Cryptocurrency is a digital medium of exchange that was first introduced by bitcoin in 2009. There are currently more than 2200 cryptocurrencies being traded publicly totalling a value of $246 Billion. Unlike fiat currency that is regulated by a central bank and can be printed, cryptocurrency can only be generated through a process referred to as ‘mining’. The process is extremely complex, which is why the bitcoin value currently sits at $8,03327 for 1 bitcoin (down from a high of $19,783.06 in December 2017), alongside the fact only 21 million can be mined. The question then leads to why are cryptocurrencies in demand, who uses cryptocurrencies, and are they regulated?
Cryptocurrency is becoming extremely popular due to its lack of government intervention, no inflation, price and the perceived security it has. It can also be noted that not only do people view cryptocurrency as a medium of exchange, but also an investment. As a rising market with a lack of government intervention this could seem like the perfect place for criminal and terrorist activity. A global study by Confirm, a London-based regulatory tech firm, found that 69 percent of the crypto exchanges do not have “complete and transparent” KYC procedures. The study also found that only 26 percent of exchanges had a “high” level of AML procedures. Although these numbers are extremely high and show cryptocurrency to be a risk, the United Kingdom currently do not have any laws in place on cryptocurrencies as they are not considered legal tenders and the number of Brits using cryptocurrencies is a mere 3%.
Apace with not being regulated there is no government or regulatory intervention in the cryptocurrency market and as a result, terrorist financing has increased through these channels. Reuters have reported that the terrorist organisation known as Hamas have been raising funds through complex methods such as bitcoin. Each transaction creates a new digital wallet making it more complicated to flag the transactions which consequently make it more difficult to identify the source of funding.
The Fifth Anti Money Laundering Directive (5AMLD) will become mandatory EU law that will require all countries within the EU, including the UK, to abide by the regulations in place from 10th January 2020. The 5AMLD is an EU law that will require all EU members to follow and abide by the regulations set. Under 5AMLD cryptocurrencies will be ‘obliged entities’ which would have previously been defined as banks and other financial and credit institutions under 4AMLD. This ultimately changes the approach taken on cryptocurrencies and exchanges for more thorough background checks such as requiring to obtain the address and identity of cryptocurrency owners as well as monitoring transactions, and reporting any suspicious activity to the local Financial Intelligence Unit.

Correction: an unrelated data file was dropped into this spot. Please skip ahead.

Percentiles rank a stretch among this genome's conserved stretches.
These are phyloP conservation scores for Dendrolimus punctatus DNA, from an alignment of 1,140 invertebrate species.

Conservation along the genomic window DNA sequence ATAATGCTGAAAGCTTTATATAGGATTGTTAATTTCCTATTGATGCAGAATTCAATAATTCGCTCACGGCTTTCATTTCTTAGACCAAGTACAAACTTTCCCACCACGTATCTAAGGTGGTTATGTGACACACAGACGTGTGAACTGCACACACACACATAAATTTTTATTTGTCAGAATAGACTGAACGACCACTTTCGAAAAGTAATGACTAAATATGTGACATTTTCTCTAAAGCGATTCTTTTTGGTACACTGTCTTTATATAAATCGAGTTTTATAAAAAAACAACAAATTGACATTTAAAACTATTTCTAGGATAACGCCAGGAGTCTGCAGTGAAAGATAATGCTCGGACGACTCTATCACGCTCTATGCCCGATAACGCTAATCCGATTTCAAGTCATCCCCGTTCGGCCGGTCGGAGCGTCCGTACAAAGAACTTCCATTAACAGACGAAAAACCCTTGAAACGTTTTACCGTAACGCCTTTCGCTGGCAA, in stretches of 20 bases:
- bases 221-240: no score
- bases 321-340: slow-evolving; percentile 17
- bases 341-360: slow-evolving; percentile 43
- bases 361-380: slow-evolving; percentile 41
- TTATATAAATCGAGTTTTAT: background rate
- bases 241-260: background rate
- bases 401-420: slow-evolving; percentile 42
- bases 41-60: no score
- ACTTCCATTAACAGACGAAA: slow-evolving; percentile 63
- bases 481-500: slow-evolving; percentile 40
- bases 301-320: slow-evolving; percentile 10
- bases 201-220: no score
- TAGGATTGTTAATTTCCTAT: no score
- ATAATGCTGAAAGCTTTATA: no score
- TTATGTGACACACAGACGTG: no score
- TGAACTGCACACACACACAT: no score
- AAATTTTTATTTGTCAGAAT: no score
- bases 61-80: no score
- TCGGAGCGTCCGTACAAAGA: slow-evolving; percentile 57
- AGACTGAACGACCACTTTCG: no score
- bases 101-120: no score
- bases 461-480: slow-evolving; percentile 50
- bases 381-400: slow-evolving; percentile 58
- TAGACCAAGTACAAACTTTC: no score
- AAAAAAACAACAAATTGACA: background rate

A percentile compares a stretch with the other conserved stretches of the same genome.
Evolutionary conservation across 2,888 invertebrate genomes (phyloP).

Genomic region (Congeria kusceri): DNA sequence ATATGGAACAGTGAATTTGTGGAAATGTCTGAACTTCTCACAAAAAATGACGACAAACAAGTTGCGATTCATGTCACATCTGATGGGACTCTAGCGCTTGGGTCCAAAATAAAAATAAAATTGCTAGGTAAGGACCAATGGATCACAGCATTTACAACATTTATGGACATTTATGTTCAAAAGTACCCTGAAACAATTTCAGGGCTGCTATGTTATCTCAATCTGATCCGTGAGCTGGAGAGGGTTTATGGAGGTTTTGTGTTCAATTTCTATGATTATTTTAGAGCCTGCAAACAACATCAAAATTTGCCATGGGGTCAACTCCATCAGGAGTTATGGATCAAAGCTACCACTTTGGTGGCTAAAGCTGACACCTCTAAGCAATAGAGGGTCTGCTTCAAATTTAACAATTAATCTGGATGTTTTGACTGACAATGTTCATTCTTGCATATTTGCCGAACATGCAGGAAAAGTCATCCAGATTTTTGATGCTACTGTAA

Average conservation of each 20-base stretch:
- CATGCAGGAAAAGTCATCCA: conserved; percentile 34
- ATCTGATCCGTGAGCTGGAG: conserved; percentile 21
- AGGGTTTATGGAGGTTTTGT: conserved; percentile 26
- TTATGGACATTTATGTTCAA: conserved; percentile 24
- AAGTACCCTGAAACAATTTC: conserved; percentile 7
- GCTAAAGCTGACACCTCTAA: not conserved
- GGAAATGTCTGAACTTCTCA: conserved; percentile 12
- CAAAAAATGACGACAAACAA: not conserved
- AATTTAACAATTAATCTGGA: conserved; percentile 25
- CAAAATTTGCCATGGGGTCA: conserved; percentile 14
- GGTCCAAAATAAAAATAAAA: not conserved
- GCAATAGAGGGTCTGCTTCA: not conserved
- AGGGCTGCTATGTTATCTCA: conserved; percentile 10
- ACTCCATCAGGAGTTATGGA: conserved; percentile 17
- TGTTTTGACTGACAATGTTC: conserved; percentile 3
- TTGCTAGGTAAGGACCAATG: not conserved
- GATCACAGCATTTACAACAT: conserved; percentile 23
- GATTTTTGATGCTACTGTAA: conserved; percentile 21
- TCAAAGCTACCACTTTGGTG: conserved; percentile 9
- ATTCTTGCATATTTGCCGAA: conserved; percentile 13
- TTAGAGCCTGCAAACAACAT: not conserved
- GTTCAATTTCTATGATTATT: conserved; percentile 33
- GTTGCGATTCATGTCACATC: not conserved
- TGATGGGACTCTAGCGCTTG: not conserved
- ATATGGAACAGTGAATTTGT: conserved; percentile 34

The regulation will also be introduced making it mandatory for cryptocurrencies to register with the authorities in the country they are domiciled in, for instance - FCA in the UK and BaFin in Germany. The Financial Action Task Force (FATF) has also raised standards to ensure that regulation of crypto assets goes further than the 5AMLD.
As the Brexit deadline currently projected for the 31st October 2019, and continues to loom, there is still no lucidity regarding the manner in which the UK will depart and whether a deal will be struck or not. The outcome of this will determine the laws the UK adopts or if new regulation is needed.
Moreover, the National Risk Association of Money Laundering and terrorism reported in 2017 that the risks associated with cryptocurrency relating to money laundering and terrorist financing were relatively low, however, thus is likely to increase. One reason could be that currently crypto assets are not easily accessible, which is why we are likely to see an increase the more accessible they become.
The European Banking Authority warned in 2014 that virtual currencies are vulnerable to criminal abuse, as transactions are made anonymous between parties and are not confined to jurisdictional borders. As cryptocurrencies are a worldwide currency and KYC varies depending on country and institution it will be difficult to impose regulation that will tackle it on a global scale.
The UK is currently attempting to introduce statutory instruments relating to Brexit to help translate EU law into UK law. Although the joint HM Treasury-Financial Conduct Authority-Bank of England Crypto Assets Taskforce has identified benefits of using crypto assets and its technology, it has also identified the risks associated with its effect on consumers and market. Recently the Guardian released an article stating that the FCA proposed a ban on cryptocurrency products as they are extremely volatile and not suited to small investors as they don’t understand the risks associated with them. However, some countries have decided to ban cryptocurrencies entirely such as China, Russia, Vietnam, Bolivia Co